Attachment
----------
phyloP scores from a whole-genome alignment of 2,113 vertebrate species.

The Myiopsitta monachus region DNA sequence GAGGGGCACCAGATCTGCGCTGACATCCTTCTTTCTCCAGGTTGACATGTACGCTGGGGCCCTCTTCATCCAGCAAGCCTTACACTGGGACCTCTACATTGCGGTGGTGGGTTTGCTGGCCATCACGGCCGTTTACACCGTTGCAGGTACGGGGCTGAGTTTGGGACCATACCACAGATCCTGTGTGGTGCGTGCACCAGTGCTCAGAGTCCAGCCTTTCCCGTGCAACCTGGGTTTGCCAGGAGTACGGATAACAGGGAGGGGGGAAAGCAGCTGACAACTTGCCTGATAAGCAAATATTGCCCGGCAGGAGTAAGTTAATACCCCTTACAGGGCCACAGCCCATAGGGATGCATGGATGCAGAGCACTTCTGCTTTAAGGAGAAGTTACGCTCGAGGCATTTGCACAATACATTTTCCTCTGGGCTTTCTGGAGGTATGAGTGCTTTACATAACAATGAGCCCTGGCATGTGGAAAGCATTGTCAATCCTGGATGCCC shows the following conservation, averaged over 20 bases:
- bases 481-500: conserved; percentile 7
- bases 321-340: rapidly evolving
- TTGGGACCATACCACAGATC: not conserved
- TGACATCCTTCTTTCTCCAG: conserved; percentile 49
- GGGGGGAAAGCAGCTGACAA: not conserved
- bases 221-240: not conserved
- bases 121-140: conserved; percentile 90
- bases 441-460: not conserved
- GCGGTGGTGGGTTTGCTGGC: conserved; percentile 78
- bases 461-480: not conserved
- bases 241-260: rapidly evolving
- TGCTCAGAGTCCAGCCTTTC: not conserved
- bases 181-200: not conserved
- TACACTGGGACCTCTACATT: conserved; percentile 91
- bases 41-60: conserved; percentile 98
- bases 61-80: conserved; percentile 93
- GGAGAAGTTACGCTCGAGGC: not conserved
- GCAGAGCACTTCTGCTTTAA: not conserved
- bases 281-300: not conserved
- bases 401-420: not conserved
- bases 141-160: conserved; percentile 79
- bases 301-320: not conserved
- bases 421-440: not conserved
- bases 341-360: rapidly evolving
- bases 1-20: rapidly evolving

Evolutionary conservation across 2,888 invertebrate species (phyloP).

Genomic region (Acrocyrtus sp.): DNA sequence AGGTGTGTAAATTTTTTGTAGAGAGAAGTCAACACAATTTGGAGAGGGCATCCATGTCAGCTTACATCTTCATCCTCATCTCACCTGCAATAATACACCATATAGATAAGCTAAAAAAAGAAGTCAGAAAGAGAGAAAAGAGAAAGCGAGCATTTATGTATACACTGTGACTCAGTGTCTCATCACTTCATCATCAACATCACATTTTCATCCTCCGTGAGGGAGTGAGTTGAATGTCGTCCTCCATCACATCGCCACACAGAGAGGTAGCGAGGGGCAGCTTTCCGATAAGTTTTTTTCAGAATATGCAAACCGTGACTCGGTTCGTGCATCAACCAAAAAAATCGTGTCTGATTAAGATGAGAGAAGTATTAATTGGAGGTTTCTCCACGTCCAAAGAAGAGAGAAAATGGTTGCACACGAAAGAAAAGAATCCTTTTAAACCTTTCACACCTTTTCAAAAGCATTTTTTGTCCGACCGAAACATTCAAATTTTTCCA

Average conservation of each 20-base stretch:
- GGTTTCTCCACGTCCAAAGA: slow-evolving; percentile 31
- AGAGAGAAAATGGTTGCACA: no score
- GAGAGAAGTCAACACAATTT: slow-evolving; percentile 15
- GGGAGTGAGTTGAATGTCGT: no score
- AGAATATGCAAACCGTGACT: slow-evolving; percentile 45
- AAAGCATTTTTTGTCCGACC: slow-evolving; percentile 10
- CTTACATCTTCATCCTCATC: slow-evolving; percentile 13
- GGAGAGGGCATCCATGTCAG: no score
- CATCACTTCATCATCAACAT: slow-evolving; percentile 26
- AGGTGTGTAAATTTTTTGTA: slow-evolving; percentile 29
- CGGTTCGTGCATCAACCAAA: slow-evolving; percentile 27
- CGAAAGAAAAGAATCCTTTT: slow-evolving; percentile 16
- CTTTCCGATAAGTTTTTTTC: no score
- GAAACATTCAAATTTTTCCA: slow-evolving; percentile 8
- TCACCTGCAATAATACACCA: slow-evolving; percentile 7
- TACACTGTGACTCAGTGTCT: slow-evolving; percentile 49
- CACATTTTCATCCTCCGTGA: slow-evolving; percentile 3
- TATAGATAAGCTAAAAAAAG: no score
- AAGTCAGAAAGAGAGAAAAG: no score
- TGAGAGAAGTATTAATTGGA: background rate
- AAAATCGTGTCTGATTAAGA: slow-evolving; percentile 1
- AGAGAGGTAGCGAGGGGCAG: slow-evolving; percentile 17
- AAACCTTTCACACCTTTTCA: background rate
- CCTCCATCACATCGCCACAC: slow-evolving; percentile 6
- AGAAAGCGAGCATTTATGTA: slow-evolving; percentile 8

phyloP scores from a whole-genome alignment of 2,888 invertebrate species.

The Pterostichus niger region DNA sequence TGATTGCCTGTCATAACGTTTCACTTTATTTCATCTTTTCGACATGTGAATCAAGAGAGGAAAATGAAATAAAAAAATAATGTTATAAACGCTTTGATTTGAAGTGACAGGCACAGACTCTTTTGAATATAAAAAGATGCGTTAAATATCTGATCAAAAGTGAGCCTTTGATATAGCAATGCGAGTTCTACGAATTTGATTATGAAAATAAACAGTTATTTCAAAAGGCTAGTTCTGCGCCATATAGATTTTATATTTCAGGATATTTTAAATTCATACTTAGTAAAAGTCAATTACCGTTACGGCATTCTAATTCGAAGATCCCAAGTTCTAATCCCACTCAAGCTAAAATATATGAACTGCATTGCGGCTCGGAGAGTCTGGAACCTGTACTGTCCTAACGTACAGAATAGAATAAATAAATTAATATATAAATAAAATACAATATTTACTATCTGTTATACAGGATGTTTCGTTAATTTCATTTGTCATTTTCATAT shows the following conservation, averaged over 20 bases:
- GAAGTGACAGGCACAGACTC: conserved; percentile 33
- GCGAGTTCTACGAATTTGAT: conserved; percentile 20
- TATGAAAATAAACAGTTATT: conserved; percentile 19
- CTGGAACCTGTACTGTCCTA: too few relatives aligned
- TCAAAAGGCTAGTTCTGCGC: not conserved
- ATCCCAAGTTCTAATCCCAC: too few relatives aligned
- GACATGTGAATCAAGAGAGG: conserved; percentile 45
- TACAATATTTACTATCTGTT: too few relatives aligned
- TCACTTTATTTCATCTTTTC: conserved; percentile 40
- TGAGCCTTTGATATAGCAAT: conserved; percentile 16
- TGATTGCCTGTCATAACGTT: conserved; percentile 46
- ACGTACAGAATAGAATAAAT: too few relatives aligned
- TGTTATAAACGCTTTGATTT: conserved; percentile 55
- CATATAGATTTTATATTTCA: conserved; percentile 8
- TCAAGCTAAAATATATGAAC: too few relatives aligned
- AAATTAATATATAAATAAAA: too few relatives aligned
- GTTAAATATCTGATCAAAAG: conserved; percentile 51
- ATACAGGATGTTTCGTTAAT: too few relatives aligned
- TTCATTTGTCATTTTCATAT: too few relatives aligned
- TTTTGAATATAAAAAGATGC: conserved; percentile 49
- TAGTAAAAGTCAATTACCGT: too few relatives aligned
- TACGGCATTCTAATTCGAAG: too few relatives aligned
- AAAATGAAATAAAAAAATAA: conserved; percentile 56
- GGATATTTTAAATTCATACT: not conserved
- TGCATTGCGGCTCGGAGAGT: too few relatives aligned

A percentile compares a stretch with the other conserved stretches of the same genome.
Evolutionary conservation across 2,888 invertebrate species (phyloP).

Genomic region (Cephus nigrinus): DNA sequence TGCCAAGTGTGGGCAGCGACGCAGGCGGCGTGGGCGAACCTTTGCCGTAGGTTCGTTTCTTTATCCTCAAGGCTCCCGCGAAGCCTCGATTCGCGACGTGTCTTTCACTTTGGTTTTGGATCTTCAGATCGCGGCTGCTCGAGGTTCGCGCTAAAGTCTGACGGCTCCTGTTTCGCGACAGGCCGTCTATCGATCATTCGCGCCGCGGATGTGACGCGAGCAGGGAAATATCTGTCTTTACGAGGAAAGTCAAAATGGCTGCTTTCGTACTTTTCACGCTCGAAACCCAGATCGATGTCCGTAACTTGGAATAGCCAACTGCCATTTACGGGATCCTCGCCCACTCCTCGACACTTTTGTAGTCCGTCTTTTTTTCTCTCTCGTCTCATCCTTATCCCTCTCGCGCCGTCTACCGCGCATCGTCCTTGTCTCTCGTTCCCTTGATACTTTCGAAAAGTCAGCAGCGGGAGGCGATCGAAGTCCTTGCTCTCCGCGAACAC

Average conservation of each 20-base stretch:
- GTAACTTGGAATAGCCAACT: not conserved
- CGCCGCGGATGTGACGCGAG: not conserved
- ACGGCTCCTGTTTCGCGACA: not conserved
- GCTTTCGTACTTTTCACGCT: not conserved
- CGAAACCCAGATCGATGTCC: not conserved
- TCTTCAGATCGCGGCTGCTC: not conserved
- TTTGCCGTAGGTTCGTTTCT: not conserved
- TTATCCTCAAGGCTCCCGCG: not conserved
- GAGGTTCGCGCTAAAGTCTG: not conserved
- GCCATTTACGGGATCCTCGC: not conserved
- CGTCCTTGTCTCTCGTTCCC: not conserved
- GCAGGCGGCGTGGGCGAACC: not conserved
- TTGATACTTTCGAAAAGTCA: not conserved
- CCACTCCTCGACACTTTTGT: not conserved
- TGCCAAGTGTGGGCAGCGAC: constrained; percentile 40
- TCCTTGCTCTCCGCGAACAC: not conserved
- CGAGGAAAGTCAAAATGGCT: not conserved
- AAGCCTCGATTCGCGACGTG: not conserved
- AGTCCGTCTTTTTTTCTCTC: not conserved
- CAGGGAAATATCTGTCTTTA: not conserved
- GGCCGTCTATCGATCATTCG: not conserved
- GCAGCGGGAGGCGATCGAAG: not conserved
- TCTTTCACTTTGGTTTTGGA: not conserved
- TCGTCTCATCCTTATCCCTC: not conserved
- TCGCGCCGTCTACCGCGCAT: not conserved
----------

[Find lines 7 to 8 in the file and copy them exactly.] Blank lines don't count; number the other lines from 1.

- GGGGGGAAAGCAGCTGACAA: not conserved
- bases 221-240: not conserved